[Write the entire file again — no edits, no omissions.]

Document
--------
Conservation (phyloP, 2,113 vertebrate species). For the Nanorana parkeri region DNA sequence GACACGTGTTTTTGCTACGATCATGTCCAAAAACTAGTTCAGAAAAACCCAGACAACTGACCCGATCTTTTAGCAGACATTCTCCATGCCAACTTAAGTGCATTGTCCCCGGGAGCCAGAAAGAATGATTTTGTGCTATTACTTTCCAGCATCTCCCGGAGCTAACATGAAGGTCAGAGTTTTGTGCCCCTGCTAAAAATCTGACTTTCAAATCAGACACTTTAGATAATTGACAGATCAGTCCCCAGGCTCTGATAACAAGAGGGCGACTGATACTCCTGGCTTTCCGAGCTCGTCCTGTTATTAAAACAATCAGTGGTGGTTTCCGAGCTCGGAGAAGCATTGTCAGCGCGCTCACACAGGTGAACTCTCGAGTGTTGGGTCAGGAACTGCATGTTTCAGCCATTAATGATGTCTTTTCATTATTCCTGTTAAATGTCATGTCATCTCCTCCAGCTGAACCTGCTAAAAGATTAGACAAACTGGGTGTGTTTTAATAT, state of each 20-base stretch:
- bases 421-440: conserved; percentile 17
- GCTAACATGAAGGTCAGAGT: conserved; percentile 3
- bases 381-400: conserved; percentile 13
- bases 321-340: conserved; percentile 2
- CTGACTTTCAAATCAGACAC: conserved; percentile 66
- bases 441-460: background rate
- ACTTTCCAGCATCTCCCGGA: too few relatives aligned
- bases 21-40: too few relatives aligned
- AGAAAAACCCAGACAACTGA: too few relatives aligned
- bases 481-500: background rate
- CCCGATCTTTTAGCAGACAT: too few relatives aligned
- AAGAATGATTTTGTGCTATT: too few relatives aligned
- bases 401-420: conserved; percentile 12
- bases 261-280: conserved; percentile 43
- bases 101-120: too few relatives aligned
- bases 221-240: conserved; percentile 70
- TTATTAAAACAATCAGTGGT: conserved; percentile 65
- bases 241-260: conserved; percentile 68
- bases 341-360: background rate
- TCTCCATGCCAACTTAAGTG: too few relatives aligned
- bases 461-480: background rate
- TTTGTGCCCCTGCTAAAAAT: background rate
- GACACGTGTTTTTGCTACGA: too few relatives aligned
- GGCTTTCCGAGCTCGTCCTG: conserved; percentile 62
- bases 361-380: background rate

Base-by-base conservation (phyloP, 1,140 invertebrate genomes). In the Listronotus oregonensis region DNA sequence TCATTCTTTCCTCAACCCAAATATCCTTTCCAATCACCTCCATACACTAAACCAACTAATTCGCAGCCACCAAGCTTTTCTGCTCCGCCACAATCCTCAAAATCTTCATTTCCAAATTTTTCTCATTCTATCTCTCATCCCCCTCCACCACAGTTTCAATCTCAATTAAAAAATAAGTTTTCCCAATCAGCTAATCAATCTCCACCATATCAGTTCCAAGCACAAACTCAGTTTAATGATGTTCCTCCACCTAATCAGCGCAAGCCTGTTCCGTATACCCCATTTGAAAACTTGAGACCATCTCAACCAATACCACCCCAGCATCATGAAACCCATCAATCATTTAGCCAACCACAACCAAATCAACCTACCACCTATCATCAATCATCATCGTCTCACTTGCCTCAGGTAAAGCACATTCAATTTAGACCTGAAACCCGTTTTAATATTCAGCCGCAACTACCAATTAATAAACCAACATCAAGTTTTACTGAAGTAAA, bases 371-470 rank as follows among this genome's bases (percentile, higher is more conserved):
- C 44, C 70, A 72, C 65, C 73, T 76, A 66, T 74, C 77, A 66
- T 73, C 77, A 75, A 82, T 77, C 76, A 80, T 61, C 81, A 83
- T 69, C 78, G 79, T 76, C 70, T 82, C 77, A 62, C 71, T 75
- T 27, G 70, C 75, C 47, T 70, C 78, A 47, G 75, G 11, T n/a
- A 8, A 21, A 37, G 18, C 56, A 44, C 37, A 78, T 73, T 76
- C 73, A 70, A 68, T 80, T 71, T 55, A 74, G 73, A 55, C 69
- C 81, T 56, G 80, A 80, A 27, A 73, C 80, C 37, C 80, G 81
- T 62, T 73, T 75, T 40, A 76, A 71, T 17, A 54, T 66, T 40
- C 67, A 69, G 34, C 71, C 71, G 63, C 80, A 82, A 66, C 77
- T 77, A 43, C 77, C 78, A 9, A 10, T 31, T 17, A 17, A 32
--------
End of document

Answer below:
Conservation (phyloP, 2,113 vertebrate species). For the Nanorana parkeri region DNA sequence GACACGTGTTTTTGCTACGATCATGTCCAAAAACTAGTTCAGAAAAACCCAGACAACTGACCCGATCTTTTAGCAGACATTCTCCATGCCAACTTAAGTGCATTGTCCCCGGGAGCCAGAAAGAATGATTTTGTGCTATTACTTTCCAGCATCTCCCGGAGCTAACATGAAGGTCAGAGTTTTGTGCCCCTGCTAAAAATCTGACTTTCAAATCAGACACTTTAGATAATTGACAGATCAGTCCCCAGGCTCTGATAACAAGAGGGCGACTGATACTCCTGGCTTTCCGAGCTCGTCCTGTTATTAAAACAATCAGTGGTGGTTTCCGAGCTCGGAGAAGCATTGTCAGCGCGCTCACACAGGTGAACTCTCGAGTGTTGGGTCAGGAACTGCATGTTTCAGCCATTAATGATGTCTTTTCATTATTCCTGTTAAATGTCATGTCATCTCCTCCAGCTGAACCTGCTAAAAGATTAGACAAACTGGGTGTGTTTTAATAT, state of each 20-base stretch:
- bases 421-440: conserved; percentile 17
- GCTAACATGAAGGTCAGAGT: conserved; percentile 3
- bases 381-400: conserved; percentile 13
- bases 321-340: conserved; percentile 2
- CTGACTTTCAAATCAGACAC: conserved; percentile 66
- bases 441-460: background rate
- ACTTTCCAGCATCTCCCGGA: too few relatives aligned
- bases 21-40: too few relatives aligned
- AGAAAAACCCAGACAACTGA: too few relatives aligned
- bases 481-500: background rate
- CCCGATCTTTTAGCAGACAT: too few relatives aligned
- AAGAATGATTTTGTGCTATT: too few relatives aligned
- bases 401-420: conserved; percentile 12
- bases 261-280: conserved; percentile 43
- bases 101-120: too few relatives aligned
- bases 221-240: conserved; percentile 70
- TTATTAAAACAATCAGTGGT: conserved; percentile 65
- bases 241-260: conserved; percentile 68
- bases 341-360: background rate
- TCTCCATGCCAACTTAAGTG: too few relatives aligned
- bases 461-480: background rate
- TTTGTGCCCCTGCTAAAAAT: background rate
- GACACGTGTTTTTGCTACGA: too few relatives aligned
- GGCTTTCCGAGCTCGTCCTG: conserved; percentile 62
- bases 361-380: background rate

Base-by-base conservation (phyloP, 1,140 invertebrate genomes). In the Listronotus oregonensis region DNA sequence TCATTCTTTCCTCAACCCAAATATCCTTTCCAATCACCTCCATACACTAAACCAACTAATTCGCAGCCACCAAGCTTTTCTGCTCCGCCACAATCCTCAAAATCTTCATTTCCAAATTTTTCTCATTCTATCTCTCATCCCCCTCCACCACAGTTTCAATCTCAATTAAAAAATAAGTTTTCCCAATCAGCTAATCAATCTCCACCATATCAGTTCCAAGCACAAACTCAGTTTAATGATGTTCCTCCACCTAATCAGCGCAAGCCTGTTCCGTATACCCCATTTGAAAACTTGAGACCATCTCAACCAATACCACCCCAGCATCATGAAACCCATCAATCATTTAGCCAACCACAACCAAATCAACCTACCACCTATCATCAATCATCATCGTCTCACTTGCCTCAGGTAAAGCACATTCAATTTAGACCTGAAACCCGTTTTAATATTCAGCCGCAACTACCAATTAATAAACCAACATCAAGTTTTACTGAAGTAAA, bases 371-470 rank as follows among this genome's bases (percentile, higher is more conserved):
- C 44, C 70, A 72, C 65, C 73, T 76, A 66, T 74, C 77, A 66
- T 73, C 77, A 75, A 82, T 77, C 76, A 80, T 61, C 81, A 83
- T 69, C 78, G 79, T 76, C 70, T 82, C 77, A 62, C 71, T 75
- T 27, G 70, C 75, C 47, T 70, C 78, A 47, G 75, G 11, T n/a
- A 8, A 21, A 37, G 18, C 56, A 44, C 37, A 78, T 73, T 76
- C 73, A 70, A 68, T 80, T 71, T 55, A 74, G 73, A 55, C 69
- C 81, T 56, G 80, A 80, A 27, A 73, C 80, C 37, C 80, G 81
- T 62, T 73, T 75, T 40, A 76, A 71, T 17, A 54, T 66, T 40
- C 67, A 69, G 34, C 71, C 71, G 63, C 80, A 82, A 66, C 77
- T 77, A 43, C 77, C 78, A 9, A 10, T 31, T 17, A 17, A 32